This forecast is hardly surprising, since the automation of factories, offices, administrative tasks, traffic, homes and many other areas since the invention of the steam engine has ensured that more and more work is now done by machines, computers and robots. Since about 2010, AI ​​is one of the most important factors in this development.

Presumably most people agree that heavy, dirty and unhealthy tasks are better done by machines; which is why we are willing to let such changes continue.Thus in many cases automation is a blessing for humanity, at least when it is not accompanied by harmful side effects such as damage to the environment. Many of the unpleasant tasks mentioned above can be done faster, more accurately and above all more cheaply by the machines. This seems almost like paradise on earth: we have less and less unpleasant work to do and more time for the nice things in life – with the same, or even more wealth. After all, business would not use such machines if they did not significantly improve productivity. Nevertheless, it does not seem as if we are on the way to paradise.

For decades, we’ve been working over 40 hours a week, we feel under pressure, suffer from burn outs and other stress-related conditions and actual wages continue to fall. Why is this so, when productivity continues to rise? Many economists say this is all down to ‘competitive pressure’.

Due to competition, companies continually have to reduce their production costs and consequently dismiss workers, leading to increased unemployment. In order to avoid a reduction in turnover, due to the lower prices for the products, more products have to be manufactured and sold. Economic growth has to be sustained!
In a country such as Germany – and most other industrialized countries including China, where the population is no longer growing – for the economy to continue to grow, inevitably each citizen has to consume more.

This requires creating new markets1 and advertising has the task of convincing us that we want the new products. Only in this way – allegedly  – can “sustainable” prosperity be assured. There seems to be no way out of this growth and consumption spiral. This has two fatal flaws. On the one hand, increased consumption does not make people happier; on the contrary, mental illness is on the rise. Even more obvious and more catastrophic are the effects of growth on our living conditions. It is no secret that the limits to global growth have long since been exceeded [MMZM72, Ran12]. In other words, we are depleting nature’s finite resources and thus living at the expense of our children and grandchildren, who consequently will have worse living conditions than we do today.
It is also well known that the additional growth in our economy continues to have a negative effect on the environment – for example, through increased amounts of CO2 in the atmosphere resulting in climate change [Pae16]. We are destroying the very basis of our own life. It is thus clear that we should abandon this fatal growth spiral immediately in order to ensure a future worth living. But how?
Let us go back to the way to paradise that AI and automation seem to be offering. Apparently the way we have adopted it does not lead to paradise. Understanding this problem and finding the right way to go is one of our key tasks today.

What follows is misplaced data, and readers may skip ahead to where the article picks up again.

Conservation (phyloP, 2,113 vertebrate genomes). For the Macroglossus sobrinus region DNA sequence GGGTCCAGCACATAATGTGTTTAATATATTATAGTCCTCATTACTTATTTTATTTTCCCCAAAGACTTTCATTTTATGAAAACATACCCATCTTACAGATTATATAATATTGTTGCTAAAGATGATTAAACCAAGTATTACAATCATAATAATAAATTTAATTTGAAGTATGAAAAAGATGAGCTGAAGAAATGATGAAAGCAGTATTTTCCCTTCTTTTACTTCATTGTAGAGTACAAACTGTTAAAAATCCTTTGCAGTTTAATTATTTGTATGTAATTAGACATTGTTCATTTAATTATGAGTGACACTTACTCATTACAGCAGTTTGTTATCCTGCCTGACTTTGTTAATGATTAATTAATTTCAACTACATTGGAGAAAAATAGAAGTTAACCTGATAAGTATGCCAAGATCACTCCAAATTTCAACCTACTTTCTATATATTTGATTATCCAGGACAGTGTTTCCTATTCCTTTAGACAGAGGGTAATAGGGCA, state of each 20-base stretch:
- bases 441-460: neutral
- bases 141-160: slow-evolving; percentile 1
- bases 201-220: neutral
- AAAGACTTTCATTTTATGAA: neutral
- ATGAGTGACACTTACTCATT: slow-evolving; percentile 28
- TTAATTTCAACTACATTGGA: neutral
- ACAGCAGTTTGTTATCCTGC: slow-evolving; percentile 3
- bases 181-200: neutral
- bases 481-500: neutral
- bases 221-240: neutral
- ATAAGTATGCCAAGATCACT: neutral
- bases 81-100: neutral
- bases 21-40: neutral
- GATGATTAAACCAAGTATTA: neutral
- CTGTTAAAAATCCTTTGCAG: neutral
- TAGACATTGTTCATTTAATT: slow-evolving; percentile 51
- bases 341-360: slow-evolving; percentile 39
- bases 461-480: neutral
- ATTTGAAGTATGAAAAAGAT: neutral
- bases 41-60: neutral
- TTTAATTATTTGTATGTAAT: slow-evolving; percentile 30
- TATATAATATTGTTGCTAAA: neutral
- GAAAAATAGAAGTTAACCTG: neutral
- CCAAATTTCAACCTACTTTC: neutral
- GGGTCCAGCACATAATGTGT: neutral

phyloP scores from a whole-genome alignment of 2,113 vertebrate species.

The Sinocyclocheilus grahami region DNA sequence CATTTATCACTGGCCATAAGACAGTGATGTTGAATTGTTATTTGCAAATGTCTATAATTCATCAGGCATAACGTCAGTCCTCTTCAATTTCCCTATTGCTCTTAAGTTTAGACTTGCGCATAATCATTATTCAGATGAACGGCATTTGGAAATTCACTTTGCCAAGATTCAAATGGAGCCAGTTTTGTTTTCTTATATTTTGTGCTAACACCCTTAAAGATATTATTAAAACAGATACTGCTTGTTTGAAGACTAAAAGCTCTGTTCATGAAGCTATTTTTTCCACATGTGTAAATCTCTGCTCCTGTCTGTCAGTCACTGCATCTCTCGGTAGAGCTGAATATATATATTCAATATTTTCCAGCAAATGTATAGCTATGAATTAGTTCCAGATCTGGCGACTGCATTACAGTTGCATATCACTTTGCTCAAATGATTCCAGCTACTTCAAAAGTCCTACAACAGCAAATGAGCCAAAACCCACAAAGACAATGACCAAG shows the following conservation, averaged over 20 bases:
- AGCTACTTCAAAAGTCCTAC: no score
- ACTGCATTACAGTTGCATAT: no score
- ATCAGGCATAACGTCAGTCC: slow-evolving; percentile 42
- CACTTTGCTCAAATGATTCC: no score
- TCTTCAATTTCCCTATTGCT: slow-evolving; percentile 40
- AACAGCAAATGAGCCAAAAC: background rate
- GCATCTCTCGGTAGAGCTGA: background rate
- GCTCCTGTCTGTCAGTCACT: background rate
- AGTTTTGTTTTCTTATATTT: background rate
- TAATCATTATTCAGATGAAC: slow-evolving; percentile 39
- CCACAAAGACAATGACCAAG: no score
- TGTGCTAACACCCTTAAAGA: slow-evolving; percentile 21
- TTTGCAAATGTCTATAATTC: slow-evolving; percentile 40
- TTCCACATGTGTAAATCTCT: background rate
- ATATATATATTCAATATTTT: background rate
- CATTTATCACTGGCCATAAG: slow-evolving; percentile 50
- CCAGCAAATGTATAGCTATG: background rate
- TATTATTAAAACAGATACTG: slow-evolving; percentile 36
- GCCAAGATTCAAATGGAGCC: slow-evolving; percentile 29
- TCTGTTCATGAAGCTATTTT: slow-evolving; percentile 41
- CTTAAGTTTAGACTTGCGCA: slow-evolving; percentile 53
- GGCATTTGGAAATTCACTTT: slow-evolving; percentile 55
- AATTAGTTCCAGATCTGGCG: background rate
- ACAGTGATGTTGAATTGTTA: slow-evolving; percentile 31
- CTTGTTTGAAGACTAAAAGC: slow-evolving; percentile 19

Due to the often complicated interrelations, this cannot be fully discussed here. Nonetheless, I would like to give the reader some food for thought and recommendations for action.
Despite the fact that economic productivity continues to grow in almost all areas, employees are still required to work as hard as ever while the actual wages fall [Pik14]. Thus workers do not benefit from the growth. Thus the question has to be asked: where are all the gains in productivity going?
Obviously not to the people who have created them. Instead, some of the profits are spent on investments and thus further growth, with the rest ending up with the people who own the capital [Pik14], leading to ever greater concentrations of capital among the few wealthy people and private banks, while poverty around the world continues to increase. This in turn increases tension and ultimately leads to wars, mass migration and flight. What is lacking is a fairer distribution of productivity gains.

How can a fairer distribution of wealth be achieved?
Unfortunately, too few economists are carrying out research into this highly interesting topic. Apparently politicians have no sustainable solution to offer; and this despite the fact that politicians and industry are constantly trying to improve our economic system. Obviously, all previous attempts to optimize the parameters of our current capitalist system have not led to a fairer distribution of wealth – in fact quite the reverse.

That is why economists, and financial experts in particular, should now start to question the current system and look for alternatives. We should ask ourselves how the laws and regulations which govern our economy can be changed so that everyone benefits from the gains in productivity.

There is now a growing number of economists and sustainability experts coming up with very interesting alternatives. Without going into the details, I would like to briefly touch on some of the key issues and solutions.